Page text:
Were you welcomed into Adulthood?
Did you receive a ceremony? Had a Mentor? Experienced a sense of belonging to your community as an equal member once you turned a certain age?
Most adults living today haven’t…
When I speak with Jewish folks who had a Bar or Bat Mitzvah, they, too, feel that it was lacking. Most say that learning Hebrew was a task that didn’t relate to their life as an adolescent, and that although they felt honored by their synagogue’s community, their feelings at the time weren’t addressed. Nor were their bodily changes, their hormone fluctuations, their confusion, or their budding sexuality…
Most adults I speak with tell me that their parents, teachers, and extended community had no idea about what was really going on in their life during adolescence. Desperate acts such as excessive alcohol drinking, substance abuse, or shop lifting — have all gone unnoticed. Sexual advances from a boy on a date, or questions about sexual identity were not on the adults’ radar. Perhaps it is because these were all good students with high grades, that the adults surrounding them assumed all was well.
How can this happen?
How do parents believe that all is well in their adolescent child’s life while all the while their child feels internally tortured? Why do they think that even though their child doesn’t talk with them, everything is actually fine?
It’s not that we, adults, don’t think of our children. We do, excessively sometimes. We worry about them: about their lack of conversation with us, about their social life, about the grades they bring home, about their future career and prospects.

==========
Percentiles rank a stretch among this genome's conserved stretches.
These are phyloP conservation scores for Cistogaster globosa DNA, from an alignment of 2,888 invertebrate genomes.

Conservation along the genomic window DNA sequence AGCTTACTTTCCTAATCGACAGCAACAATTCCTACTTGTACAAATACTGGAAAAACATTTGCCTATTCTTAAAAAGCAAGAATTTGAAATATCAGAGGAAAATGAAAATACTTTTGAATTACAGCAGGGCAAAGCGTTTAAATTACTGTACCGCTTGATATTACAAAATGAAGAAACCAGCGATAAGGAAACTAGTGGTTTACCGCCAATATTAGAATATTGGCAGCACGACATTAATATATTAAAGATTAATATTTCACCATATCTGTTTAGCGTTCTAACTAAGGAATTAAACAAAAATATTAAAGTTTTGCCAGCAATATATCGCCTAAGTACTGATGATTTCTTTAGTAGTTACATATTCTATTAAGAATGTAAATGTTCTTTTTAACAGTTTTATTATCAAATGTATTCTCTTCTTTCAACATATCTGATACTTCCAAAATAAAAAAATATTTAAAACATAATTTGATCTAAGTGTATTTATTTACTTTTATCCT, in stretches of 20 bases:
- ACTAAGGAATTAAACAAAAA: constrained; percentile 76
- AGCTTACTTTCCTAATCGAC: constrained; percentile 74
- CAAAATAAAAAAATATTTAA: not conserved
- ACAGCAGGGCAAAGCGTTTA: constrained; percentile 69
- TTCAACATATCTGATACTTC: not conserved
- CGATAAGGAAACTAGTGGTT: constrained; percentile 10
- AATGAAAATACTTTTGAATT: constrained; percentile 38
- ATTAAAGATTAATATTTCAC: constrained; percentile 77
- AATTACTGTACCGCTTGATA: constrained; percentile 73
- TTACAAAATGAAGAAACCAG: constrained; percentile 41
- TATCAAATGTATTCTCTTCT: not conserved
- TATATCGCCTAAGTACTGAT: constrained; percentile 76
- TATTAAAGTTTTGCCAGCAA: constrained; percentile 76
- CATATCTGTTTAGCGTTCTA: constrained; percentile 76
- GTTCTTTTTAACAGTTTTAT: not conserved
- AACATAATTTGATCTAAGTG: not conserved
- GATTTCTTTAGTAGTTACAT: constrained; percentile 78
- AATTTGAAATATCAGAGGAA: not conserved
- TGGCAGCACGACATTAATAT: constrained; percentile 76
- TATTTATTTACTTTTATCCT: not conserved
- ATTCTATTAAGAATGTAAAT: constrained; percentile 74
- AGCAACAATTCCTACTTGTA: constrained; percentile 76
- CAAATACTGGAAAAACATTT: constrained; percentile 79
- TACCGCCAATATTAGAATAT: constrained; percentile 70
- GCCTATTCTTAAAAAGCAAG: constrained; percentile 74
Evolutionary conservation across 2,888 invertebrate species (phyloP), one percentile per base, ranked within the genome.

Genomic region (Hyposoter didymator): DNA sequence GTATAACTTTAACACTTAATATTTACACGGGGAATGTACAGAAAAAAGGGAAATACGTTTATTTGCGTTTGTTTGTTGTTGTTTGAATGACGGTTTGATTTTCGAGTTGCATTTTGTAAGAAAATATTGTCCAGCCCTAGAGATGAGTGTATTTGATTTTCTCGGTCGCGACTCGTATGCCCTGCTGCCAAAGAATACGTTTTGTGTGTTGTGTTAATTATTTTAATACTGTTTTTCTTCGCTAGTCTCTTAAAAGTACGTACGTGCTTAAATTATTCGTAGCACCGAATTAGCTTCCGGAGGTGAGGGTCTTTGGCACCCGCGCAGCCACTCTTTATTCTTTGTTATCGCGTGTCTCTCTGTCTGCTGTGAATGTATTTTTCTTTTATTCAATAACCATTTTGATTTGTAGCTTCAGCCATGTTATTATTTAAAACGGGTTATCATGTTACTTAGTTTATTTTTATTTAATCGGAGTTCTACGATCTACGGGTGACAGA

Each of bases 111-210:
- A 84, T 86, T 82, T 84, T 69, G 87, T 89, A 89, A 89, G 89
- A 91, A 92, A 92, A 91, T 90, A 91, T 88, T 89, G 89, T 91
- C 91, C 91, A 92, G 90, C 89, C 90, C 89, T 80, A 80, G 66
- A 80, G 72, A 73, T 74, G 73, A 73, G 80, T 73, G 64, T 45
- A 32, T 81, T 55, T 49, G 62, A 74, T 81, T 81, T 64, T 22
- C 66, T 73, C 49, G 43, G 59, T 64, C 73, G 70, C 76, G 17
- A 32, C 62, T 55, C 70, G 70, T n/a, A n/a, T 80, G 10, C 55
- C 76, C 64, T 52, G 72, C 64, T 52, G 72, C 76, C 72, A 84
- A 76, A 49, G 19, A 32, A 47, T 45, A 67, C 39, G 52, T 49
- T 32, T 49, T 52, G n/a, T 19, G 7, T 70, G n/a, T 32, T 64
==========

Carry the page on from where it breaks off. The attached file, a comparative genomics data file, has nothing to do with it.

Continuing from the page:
None of the above meets the adolescent where they are, or truly sees them!
The obsessive thoughts we run through our heads are, lets admit it, mostly about us… Why they wouldn’t talk to us? Are we bad parents? Have we done something wrong? Would they grow up to be professional/successful/married/divorced like us?
We are so busy worrying about how our adolescent child’s behavior reflects on us as parents, on our parenting skills, on our ability to raise young people that would mirror our values to the world, that we forget to see them…!
We mistake Worry for Care…
We confuse our self esteem with theirs, and miss seeing them in the process!
What can we do differently?
As always, we need to start with self exploration, with a deep inquiry into who we each were as an adolescent girl, an adolescent boy, what did we need then from our parents (as oppose to what we need now from our children).
Remember how misunderstood you felt by Mom or Dad? How distant they felt to you? Get into the skin of the adolescent you once were and find out what might have felt better at the time? What could have your Mom or Dad say or do, which would have given you a feeling of being seen, heard, and met?
Then, turn around and give this to your adolescent child!
You will be watering many fruit trees with one watering can!
Your own Inner Adolescent would be soothed in the process; You will stop worrying about your child and start making a real connection; Your child may start feeling seen and acknowledged, and may even begin to think of you as a cool parent! (and wasn’t this what you wanted all along?)
© 2012 DeAnna L’am, All Rights Reserved
It is my pleasure
to invite you to
RITES OF PASSAGE –
Girls to Womanhood
& Boys to Manhood
A 2-week virtual conference (to which you can listen from the comfort of your own phone) filled with exciting speakers, such as:
– Internationally acclaimed author & lecturer Marianne Williamson
– New York Times best seller author Michael Gurian
– Internationally renowned herbalist Susun Weed
And an array of speakers, each an expert in their field, who will share with you words of wisdom, inspirational guidance, and practical tools to apply with your Tweens & Teens right away!
Online Event Dates are:
Monday-Friday, February 6-10 & 13-17, 2012